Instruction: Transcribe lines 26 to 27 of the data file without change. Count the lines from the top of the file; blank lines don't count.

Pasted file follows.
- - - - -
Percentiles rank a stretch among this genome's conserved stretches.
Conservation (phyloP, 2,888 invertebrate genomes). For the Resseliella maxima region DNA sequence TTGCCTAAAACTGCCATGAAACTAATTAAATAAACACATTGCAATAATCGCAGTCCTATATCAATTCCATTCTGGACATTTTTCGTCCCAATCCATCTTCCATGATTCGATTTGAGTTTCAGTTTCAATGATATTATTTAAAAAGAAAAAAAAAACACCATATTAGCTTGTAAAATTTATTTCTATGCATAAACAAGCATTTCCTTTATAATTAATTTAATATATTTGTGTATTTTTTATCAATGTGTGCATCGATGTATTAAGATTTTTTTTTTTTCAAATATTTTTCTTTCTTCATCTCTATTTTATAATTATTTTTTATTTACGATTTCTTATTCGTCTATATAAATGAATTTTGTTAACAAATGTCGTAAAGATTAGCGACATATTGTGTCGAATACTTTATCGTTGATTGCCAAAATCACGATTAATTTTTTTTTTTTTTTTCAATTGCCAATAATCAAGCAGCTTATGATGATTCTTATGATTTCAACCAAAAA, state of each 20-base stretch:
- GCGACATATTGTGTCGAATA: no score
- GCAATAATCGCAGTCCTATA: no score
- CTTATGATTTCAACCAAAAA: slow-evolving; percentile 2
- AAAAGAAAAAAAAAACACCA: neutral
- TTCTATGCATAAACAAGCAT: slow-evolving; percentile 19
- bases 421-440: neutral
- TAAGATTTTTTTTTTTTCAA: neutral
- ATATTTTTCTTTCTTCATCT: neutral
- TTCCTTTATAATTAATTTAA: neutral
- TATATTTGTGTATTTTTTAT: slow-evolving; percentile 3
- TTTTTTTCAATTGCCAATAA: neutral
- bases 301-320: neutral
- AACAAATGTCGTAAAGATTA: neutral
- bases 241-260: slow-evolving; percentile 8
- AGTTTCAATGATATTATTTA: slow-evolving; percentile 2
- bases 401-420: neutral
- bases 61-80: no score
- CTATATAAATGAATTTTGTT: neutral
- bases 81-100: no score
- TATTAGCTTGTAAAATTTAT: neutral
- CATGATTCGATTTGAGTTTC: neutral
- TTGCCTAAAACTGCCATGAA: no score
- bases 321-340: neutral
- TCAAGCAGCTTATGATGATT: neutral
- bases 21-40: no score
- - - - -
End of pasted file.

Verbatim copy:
- TCAAGCAGCTTATGATGATT: neutral
- bases 21-40: no score